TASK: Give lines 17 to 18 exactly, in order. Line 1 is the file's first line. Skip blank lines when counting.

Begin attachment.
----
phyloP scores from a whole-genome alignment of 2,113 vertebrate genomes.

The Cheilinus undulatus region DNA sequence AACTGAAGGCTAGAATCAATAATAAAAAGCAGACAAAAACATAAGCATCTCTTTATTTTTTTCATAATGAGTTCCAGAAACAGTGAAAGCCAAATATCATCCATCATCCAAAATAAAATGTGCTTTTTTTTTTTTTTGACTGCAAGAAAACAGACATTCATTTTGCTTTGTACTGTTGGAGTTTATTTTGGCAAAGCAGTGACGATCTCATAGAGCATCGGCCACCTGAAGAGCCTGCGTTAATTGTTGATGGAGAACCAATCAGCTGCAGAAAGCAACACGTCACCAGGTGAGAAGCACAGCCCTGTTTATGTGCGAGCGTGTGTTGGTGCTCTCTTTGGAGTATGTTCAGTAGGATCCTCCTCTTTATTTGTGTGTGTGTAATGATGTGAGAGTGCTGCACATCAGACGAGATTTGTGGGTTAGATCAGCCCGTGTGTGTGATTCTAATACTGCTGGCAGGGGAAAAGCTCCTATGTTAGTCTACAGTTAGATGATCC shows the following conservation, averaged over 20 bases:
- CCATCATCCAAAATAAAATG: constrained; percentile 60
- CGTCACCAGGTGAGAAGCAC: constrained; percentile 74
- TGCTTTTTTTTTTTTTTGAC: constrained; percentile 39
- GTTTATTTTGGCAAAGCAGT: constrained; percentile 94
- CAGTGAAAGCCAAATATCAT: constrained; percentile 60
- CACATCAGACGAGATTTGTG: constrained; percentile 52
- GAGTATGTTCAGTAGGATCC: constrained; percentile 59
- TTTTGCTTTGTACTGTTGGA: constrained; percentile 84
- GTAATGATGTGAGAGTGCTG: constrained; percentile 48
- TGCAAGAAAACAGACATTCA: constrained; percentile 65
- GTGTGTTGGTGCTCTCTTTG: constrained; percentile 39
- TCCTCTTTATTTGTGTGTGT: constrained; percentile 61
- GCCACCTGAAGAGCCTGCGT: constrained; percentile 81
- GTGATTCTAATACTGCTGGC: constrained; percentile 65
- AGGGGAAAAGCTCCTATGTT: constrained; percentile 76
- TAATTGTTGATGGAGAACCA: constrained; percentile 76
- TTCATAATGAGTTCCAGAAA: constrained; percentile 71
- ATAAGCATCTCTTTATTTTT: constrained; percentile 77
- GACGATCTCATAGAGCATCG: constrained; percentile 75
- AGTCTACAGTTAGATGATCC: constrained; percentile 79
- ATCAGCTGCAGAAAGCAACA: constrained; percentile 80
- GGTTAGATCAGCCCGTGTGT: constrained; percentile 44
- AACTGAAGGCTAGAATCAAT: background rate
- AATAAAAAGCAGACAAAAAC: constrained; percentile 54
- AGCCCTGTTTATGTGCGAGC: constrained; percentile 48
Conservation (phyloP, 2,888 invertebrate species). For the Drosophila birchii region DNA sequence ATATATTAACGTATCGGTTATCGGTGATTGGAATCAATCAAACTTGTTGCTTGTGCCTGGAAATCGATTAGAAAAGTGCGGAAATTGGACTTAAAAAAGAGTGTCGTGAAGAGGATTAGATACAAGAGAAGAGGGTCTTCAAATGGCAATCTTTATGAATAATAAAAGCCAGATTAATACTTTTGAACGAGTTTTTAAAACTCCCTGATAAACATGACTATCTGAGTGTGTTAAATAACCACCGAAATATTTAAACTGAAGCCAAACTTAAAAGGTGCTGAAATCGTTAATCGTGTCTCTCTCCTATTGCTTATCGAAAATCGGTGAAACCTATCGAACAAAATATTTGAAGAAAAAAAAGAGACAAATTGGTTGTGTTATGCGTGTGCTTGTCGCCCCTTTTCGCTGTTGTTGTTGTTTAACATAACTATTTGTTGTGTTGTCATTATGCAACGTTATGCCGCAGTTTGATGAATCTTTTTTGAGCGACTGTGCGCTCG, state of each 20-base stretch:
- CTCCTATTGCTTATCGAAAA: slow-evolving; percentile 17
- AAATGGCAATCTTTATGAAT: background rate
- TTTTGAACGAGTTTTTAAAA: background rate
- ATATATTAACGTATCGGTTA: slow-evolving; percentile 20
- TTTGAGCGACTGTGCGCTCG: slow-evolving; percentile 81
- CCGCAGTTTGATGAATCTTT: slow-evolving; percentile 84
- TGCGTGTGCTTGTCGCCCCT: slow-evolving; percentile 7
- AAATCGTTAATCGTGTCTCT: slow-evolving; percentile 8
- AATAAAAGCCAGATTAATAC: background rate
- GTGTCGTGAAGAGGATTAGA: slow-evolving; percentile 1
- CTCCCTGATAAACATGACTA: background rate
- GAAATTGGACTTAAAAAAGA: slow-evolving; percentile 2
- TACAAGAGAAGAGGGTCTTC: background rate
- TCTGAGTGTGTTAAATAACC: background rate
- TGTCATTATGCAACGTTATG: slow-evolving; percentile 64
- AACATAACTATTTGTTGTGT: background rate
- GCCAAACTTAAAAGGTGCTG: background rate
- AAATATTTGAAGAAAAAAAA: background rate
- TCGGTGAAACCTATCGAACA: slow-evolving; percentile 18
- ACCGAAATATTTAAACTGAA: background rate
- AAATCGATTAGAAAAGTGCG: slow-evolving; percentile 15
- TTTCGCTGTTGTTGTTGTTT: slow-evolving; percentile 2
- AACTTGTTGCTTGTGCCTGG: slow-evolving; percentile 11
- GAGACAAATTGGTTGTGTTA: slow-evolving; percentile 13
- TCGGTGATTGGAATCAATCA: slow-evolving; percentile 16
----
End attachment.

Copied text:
- AGGGGAAAAGCTCCTATGTT: constrained; percentile 76
- TAATTGTTGATGGAGAACCA: constrained; percentile 76